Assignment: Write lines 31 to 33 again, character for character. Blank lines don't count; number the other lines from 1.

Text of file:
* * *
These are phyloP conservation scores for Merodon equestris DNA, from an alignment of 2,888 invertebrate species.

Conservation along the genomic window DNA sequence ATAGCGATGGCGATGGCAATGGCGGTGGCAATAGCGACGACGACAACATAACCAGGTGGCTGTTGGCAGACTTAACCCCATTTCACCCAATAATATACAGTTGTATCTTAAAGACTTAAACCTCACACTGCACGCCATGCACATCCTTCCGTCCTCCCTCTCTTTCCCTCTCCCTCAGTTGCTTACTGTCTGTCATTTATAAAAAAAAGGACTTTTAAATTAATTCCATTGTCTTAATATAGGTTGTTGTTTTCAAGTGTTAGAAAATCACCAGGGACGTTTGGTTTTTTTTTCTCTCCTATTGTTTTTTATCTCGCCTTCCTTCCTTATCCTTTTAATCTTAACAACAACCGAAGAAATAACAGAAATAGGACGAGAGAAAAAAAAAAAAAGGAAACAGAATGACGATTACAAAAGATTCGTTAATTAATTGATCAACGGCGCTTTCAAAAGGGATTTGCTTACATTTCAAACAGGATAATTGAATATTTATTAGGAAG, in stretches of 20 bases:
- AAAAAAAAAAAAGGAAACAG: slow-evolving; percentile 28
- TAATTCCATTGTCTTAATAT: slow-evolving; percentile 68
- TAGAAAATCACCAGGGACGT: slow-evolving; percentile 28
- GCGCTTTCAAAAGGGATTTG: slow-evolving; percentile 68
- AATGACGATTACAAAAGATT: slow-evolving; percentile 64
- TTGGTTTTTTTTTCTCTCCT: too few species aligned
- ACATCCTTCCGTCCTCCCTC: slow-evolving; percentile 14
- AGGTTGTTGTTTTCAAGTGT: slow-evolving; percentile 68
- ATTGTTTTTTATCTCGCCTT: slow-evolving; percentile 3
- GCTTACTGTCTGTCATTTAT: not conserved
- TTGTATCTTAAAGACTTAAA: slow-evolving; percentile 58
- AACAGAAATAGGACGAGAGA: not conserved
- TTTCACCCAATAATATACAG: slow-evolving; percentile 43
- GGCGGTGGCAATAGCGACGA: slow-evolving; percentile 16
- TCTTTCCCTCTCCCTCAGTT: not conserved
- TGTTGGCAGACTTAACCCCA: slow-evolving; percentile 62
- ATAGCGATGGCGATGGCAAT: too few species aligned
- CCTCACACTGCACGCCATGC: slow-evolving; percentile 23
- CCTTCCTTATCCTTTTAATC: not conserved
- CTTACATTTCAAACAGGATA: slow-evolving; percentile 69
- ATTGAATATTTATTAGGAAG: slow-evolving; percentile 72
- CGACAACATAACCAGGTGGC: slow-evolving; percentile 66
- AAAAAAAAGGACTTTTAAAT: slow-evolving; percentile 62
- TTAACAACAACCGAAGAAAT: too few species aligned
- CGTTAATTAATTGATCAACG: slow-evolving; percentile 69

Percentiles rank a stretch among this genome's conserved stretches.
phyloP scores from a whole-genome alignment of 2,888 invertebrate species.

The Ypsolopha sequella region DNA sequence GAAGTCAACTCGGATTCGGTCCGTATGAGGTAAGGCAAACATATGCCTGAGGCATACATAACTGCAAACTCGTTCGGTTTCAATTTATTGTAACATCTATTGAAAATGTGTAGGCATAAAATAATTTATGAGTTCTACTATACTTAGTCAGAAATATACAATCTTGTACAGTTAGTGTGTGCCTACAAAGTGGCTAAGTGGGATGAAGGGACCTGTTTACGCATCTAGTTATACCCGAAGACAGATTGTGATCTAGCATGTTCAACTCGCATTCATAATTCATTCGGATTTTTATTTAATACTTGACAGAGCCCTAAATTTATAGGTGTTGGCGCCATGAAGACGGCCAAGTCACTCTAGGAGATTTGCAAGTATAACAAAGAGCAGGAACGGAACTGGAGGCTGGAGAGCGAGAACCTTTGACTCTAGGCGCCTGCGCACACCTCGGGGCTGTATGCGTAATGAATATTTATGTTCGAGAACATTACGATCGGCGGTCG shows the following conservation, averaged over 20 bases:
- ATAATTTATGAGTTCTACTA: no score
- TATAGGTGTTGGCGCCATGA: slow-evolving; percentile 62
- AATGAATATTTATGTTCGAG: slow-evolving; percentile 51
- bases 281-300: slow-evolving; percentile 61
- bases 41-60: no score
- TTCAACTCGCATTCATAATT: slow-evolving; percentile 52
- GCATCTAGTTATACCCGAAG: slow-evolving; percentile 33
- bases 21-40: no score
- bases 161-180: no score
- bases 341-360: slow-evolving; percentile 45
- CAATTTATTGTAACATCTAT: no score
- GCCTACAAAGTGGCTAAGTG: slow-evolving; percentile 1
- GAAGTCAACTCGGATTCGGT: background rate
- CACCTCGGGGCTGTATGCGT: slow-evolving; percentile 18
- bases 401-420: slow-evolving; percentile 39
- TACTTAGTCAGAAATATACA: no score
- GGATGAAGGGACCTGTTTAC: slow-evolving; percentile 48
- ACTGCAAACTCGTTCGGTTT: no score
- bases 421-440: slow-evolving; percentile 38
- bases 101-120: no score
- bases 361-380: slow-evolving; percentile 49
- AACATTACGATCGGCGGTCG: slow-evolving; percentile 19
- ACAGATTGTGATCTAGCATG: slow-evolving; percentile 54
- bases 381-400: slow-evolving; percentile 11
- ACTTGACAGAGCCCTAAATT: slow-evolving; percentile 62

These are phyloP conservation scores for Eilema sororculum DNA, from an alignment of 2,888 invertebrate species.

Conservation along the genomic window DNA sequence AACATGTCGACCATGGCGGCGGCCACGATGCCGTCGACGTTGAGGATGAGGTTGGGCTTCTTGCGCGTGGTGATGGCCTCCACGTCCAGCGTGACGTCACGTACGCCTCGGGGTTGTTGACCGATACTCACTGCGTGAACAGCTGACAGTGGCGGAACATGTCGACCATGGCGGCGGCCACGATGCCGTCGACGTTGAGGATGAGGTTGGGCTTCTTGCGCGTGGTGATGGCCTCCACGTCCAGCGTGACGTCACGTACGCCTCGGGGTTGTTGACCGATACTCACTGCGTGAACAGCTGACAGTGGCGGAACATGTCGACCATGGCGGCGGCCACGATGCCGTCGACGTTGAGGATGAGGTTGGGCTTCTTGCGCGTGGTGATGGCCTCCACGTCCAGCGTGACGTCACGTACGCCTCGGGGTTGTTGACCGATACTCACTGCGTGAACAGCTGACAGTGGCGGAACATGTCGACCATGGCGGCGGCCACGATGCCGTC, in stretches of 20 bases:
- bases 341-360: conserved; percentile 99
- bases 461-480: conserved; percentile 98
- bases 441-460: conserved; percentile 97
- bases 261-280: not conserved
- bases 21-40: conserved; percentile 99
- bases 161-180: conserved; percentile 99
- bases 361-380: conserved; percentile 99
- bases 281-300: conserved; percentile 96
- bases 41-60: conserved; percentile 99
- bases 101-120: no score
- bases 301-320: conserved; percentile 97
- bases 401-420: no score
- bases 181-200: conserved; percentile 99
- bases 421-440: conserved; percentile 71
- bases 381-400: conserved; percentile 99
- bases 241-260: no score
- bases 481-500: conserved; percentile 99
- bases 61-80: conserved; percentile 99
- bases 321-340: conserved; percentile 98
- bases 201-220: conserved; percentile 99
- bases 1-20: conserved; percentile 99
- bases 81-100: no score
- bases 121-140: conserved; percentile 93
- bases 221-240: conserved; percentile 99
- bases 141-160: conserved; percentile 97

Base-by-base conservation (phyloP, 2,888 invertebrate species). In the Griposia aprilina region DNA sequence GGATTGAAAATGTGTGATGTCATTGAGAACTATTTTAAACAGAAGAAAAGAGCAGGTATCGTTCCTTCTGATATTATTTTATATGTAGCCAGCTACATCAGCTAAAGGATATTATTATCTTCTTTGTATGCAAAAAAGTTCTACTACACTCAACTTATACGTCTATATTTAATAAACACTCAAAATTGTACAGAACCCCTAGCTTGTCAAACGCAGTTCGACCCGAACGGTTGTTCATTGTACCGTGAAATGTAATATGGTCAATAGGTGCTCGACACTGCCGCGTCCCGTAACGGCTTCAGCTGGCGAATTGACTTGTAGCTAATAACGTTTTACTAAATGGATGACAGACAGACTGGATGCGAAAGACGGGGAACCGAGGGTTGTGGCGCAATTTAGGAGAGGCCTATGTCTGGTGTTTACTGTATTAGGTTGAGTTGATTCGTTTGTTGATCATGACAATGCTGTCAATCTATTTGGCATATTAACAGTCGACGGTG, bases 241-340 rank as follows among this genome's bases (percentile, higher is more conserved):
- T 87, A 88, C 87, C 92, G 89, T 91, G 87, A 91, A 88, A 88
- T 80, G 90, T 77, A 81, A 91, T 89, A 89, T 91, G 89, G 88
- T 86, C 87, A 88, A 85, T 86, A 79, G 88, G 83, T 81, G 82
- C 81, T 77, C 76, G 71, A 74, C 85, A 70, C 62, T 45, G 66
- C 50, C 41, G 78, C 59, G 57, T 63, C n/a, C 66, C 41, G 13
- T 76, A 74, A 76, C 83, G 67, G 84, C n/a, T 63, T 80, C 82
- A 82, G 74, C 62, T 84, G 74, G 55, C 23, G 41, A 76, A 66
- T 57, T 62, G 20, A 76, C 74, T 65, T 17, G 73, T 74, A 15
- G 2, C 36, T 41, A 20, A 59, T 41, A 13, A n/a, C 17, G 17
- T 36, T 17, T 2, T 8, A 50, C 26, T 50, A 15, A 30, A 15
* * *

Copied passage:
- ATAATTTATGAGTTCTACTA: no score
- TATAGGTGTTGGCGCCATGA: slow-evolving; percentile 62
- AATGAATATTTATGTTCGAG: slow-evolving; percentile 51